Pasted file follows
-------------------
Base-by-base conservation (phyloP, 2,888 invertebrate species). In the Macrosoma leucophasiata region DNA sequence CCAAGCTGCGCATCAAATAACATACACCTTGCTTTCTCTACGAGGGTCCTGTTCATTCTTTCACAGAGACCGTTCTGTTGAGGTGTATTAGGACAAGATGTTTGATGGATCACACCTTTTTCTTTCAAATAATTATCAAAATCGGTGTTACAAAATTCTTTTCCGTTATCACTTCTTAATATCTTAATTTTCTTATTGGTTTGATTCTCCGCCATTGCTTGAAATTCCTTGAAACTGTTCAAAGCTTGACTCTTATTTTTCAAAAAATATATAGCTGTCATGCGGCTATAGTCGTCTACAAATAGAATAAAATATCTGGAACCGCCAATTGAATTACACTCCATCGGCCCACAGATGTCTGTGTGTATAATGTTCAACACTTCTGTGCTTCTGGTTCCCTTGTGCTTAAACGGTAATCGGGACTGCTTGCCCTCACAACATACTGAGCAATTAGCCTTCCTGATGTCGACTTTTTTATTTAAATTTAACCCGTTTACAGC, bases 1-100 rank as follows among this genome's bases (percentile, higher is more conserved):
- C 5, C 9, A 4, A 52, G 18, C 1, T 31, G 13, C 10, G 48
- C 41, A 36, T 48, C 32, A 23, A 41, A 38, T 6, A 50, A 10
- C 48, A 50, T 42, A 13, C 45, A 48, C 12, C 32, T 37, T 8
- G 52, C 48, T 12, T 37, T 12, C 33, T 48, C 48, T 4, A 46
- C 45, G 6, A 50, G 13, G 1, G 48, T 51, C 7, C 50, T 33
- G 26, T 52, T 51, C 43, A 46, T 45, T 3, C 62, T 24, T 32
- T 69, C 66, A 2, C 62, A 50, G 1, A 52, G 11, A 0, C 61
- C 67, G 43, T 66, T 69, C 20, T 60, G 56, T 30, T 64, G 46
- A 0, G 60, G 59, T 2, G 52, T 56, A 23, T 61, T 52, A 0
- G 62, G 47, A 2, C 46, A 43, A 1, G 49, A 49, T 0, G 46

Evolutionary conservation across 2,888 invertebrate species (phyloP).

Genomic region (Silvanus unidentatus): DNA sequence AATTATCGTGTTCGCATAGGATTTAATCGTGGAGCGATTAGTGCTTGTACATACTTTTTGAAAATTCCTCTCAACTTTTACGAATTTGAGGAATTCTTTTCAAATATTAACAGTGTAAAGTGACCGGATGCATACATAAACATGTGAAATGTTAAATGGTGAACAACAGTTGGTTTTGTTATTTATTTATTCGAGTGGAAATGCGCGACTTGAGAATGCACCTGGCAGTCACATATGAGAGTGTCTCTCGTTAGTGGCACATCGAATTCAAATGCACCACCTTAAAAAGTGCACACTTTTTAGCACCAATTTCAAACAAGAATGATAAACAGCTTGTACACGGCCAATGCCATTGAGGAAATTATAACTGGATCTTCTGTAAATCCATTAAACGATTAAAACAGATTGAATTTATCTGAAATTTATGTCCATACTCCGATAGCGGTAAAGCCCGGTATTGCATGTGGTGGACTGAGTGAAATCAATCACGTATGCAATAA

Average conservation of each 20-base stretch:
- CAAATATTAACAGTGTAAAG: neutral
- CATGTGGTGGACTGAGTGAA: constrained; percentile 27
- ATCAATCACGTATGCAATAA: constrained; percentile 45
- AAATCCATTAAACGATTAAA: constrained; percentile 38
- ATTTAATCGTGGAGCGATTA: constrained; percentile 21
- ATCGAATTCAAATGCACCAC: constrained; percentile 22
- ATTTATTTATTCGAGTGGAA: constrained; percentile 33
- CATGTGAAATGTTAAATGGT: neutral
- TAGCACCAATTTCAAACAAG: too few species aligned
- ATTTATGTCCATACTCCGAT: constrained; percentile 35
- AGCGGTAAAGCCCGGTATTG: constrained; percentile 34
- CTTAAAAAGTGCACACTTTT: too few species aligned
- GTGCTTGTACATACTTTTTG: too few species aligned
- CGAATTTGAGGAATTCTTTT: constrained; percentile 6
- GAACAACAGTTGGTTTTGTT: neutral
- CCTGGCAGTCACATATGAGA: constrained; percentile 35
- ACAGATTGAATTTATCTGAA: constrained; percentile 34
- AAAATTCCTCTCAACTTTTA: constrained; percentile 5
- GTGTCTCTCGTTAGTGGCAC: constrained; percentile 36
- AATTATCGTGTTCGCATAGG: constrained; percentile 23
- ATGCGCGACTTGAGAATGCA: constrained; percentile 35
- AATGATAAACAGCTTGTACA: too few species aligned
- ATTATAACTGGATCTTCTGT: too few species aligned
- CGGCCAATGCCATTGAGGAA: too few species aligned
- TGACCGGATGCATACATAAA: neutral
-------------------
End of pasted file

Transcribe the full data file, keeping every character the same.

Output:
Base-by-base conservation (phyloP, 2,888 invertebrate species). In the Macrosoma leucophasiata region DNA sequence CCAAGCTGCGCATCAAATAACATACACCTTGCTTTCTCTACGAGGGTCCTGTTCATTCTTTCACAGAGACCGTTCTGTTGAGGTGTATTAGGACAAGATGTTTGATGGATCACACCTTTTTCTTTCAAATAATTATCAAAATCGGTGTTACAAAATTCTTTTCCGTTATCACTTCTTAATATCTTAATTTTCTTATTGGTTTGATTCTCCGCCATTGCTTGAAATTCCTTGAAACTGTTCAAAGCTTGACTCTTATTTTTCAAAAAATATATAGCTGTCATGCGGCTATAGTCGTCTACAAATAGAATAAAATATCTGGAACCGCCAATTGAATTACACTCCATCGGCCCACAGATGTCTGTGTGTATAATGTTCAACACTTCTGTGCTTCTGGTTCCCTTGTGCTTAAACGGTAATCGGGACTGCTTGCCCTCACAACATACTGAGCAATTAGCCTTCCTGATGTCGACTTTTTTATTTAAATTTAACCCGTTTACAGC, bases 1-100 rank as follows among this genome's bases (percentile, higher is more conserved):
- C 5, C 9, A 4, A 52, G 18, C 1, T 31, G 13, C 10, G 48
- C 41, A 36, T 48, C 32, A 23, A 41, A 38, T 6, A 50, A 10
- C 48, A 50, T 42, A 13, C 45, A 48, C 12, C 32, T 37, T 8
- G 52, C 48, T 12, T 37, T 12, C 33, T 48, C 48, T 4, A 46
- C 45, G 6, A 50, G 13, G 1, G 48, T 51, C 7, C 50, T 33
- G 26, T 52, T 51, C 43, A 46, T 45, T 3, C 62, T 24, T 32
- T 69, C 66, A 2, C 62, A 50, G 1, A 52, G 11, A 0, C 61
- C 67, G 43, T 66, T 69, C 20, T 60, G 56, T 30, T 64, G 46
- A 0, G 60, G 59, T 2, G 52, T 56, A 23, T 61, T 52, A 0
- G 62, G 47, A 2, C 46, A 43, A 1, G 49, A 49, T 0, G 46

Evolutionary conservation across 2,888 invertebrate species (phyloP).

Genomic region (Silvanus unidentatus): DNA sequence AATTATCGTGTTCGCATAGGATTTAATCGTGGAGCGATTAGTGCTTGTACATACTTTTTGAAAATTCCTCTCAACTTTTACGAATTTGAGGAATTCTTTTCAAATATTAACAGTGTAAAGTGACCGGATGCATACATAAACATGTGAAATGTTAAATGGTGAACAACAGTTGGTTTTGTTATTTATTTATTCGAGTGGAAATGCGCGACTTGAGAATGCACCTGGCAGTCACATATGAGAGTGTCTCTCGTTAGTGGCACATCGAATTCAAATGCACCACCTTAAAAAGTGCACACTTTTTAGCACCAATTTCAAACAAGAATGATAAACAGCTTGTACACGGCCAATGCCATTGAGGAAATTATAACTGGATCTTCTGTAAATCCATTAAACGATTAAAACAGATTGAATTTATCTGAAATTTATGTCCATACTCCGATAGCGGTAAAGCCCGGTATTGCATGTGGTGGACTGAGTGAAATCAATCACGTATGCAATAA

Average conservation of each 20-base stretch:
- CAAATATTAACAGTGTAAAG: neutral
- CATGTGGTGGACTGAGTGAA: constrained; percentile 27
- ATCAATCACGTATGCAATAA: constrained; percentile 45
- AAATCCATTAAACGATTAAA: constrained; percentile 38
- ATTTAATCGTGGAGCGATTA: constrained; percentile 21
- ATCGAATTCAAATGCACCAC: constrained; percentile 22
- ATTTATTTATTCGAGTGGAA: constrained; percentile 33
- CATGTGAAATGTTAAATGGT: neutral
- TAGCACCAATTTCAAACAAG: too few species aligned
- ATTTATGTCCATACTCCGAT: constrained; percentile 35
- AGCGGTAAAGCCCGGTATTG: constrained; percentile 34
- CTTAAAAAGTGCACACTTTT: too few species aligned
- GTGCTTGTACATACTTTTTG: too few species aligned
- CGAATTTGAGGAATTCTTTT: constrained; percentile 6
- GAACAACAGTTGGTTTTGTT: neutral
- CCTGGCAGTCACATATGAGA: constrained; percentile 35
- ACAGATTGAATTTATCTGAA: constrained; percentile 34
- AAAATTCCTCTCAACTTTTA: constrained; percentile 5
- GTGTCTCTCGTTAGTGGCAC: constrained; percentile 36
- AATTATCGTGTTCGCATAGG: constrained; percentile 23
- ATGCGCGACTTGAGAATGCA: constrained; percentile 35
- AATGATAAACAGCTTGTACA: too few species aligned
- ATTATAACTGGATCTTCTGT: too few species aligned
- CGGCCAATGCCATTGAGGAA: too few species aligned
- TGACCGGATGCATACATAAA: neutral